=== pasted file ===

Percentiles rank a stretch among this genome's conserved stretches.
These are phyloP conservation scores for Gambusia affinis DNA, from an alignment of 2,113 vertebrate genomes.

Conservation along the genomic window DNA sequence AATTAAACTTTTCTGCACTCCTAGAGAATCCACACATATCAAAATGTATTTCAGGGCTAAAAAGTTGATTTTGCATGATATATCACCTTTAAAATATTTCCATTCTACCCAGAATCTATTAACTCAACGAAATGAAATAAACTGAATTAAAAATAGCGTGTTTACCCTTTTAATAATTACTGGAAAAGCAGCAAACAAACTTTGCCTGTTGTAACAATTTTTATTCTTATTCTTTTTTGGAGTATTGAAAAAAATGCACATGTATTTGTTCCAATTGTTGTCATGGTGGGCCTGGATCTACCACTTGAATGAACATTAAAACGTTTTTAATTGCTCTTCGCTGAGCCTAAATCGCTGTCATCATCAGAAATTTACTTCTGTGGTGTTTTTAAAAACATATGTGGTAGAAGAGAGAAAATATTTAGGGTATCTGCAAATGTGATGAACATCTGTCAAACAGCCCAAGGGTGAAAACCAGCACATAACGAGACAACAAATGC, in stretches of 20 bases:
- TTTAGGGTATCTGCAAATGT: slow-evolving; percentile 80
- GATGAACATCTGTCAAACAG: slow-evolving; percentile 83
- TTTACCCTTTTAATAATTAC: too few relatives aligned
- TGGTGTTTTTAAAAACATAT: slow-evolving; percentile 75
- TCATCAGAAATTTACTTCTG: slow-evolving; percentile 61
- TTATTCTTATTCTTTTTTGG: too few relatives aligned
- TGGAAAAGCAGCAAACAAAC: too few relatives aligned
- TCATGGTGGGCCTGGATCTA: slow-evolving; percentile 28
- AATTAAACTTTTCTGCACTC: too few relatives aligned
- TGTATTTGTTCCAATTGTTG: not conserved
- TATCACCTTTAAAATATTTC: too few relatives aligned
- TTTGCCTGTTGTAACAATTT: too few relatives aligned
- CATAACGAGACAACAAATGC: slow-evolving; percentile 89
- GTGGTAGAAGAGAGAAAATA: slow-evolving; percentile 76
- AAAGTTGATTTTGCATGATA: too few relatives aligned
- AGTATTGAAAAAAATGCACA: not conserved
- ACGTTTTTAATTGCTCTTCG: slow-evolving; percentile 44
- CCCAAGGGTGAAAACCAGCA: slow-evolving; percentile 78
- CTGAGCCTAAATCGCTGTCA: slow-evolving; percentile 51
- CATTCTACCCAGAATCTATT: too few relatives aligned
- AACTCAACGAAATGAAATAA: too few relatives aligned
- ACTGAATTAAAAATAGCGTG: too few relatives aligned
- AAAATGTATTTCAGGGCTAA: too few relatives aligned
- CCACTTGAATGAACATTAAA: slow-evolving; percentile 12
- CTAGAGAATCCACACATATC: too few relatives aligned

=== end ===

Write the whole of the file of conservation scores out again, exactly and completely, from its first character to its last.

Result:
Percentiles rank a stretch among this genome's conserved stretches.
These are phyloP conservation scores for Gambusia affinis DNA, from an alignment of 2,113 vertebrate genomes.

Conservation along the genomic window DNA sequence AATTAAACTTTTCTGCACTCCTAGAGAATCCACACATATCAAAATGTATTTCAGGGCTAAAAAGTTGATTTTGCATGATATATCACCTTTAAAATATTTCCATTCTACCCAGAATCTATTAACTCAACGAAATGAAATAAACTGAATTAAAAATAGCGTGTTTACCCTTTTAATAATTACTGGAAAAGCAGCAAACAAACTTTGCCTGTTGTAACAATTTTTATTCTTATTCTTTTTTGGAGTATTGAAAAAAATGCACATGTATTTGTTCCAATTGTTGTCATGGTGGGCCTGGATCTACCACTTGAATGAACATTAAAACGTTTTTAATTGCTCTTCGCTGAGCCTAAATCGCTGTCATCATCAGAAATTTACTTCTGTGGTGTTTTTAAAAACATATGTGGTAGAAGAGAGAAAATATTTAGGGTATCTGCAAATGTGATGAACATCTGTCAAACAGCCCAAGGGTGAAAACCAGCACATAACGAGACAACAAATGC, in stretches of 20 bases:
- TTTAGGGTATCTGCAAATGT: slow-evolving; percentile 80
- GATGAACATCTGTCAAACAG: slow-evolving; percentile 83
- TTTACCCTTTTAATAATTAC: too few relatives aligned
- TGGTGTTTTTAAAAACATAT: slow-evolving; percentile 75
- TCATCAGAAATTTACTTCTG: slow-evolving; percentile 61
- TTATTCTTATTCTTTTTTGG: too few relatives aligned
- TGGAAAAGCAGCAAACAAAC: too few relatives aligned
- TCATGGTGGGCCTGGATCTA: slow-evolving; percentile 28
- AATTAAACTTTTCTGCACTC: too few relatives aligned
- TGTATTTGTTCCAATTGTTG: not conserved
- TATCACCTTTAAAATATTTC: too few relatives aligned
- TTTGCCTGTTGTAACAATTT: too few relatives aligned
- CATAACGAGACAACAAATGC: slow-evolving; percentile 89
- GTGGTAGAAGAGAGAAAATA: slow-evolving; percentile 76
- AAAGTTGATTTTGCATGATA: too few relatives aligned
- AGTATTGAAAAAAATGCACA: not conserved
- ACGTTTTTAATTGCTCTTCG: slow-evolving; percentile 44
- CCCAAGGGTGAAAACCAGCA: slow-evolving; percentile 78
- CTGAGCCTAAATCGCTGTCA: slow-evolving; percentile 51
- CATTCTACCCAGAATCTATT: too few relatives aligned
- AACTCAACGAAATGAAATAA: too few relatives aligned
- ACTGAATTAAAAATAGCGTG: too few relatives aligned
- AAAATGTATTTCAGGGCTAA: too few relatives aligned
- CCACTTGAATGAACATTAAA: slow-evolving; percentile 12
- CTAGAGAATCCACACATATC: too few relatives aligned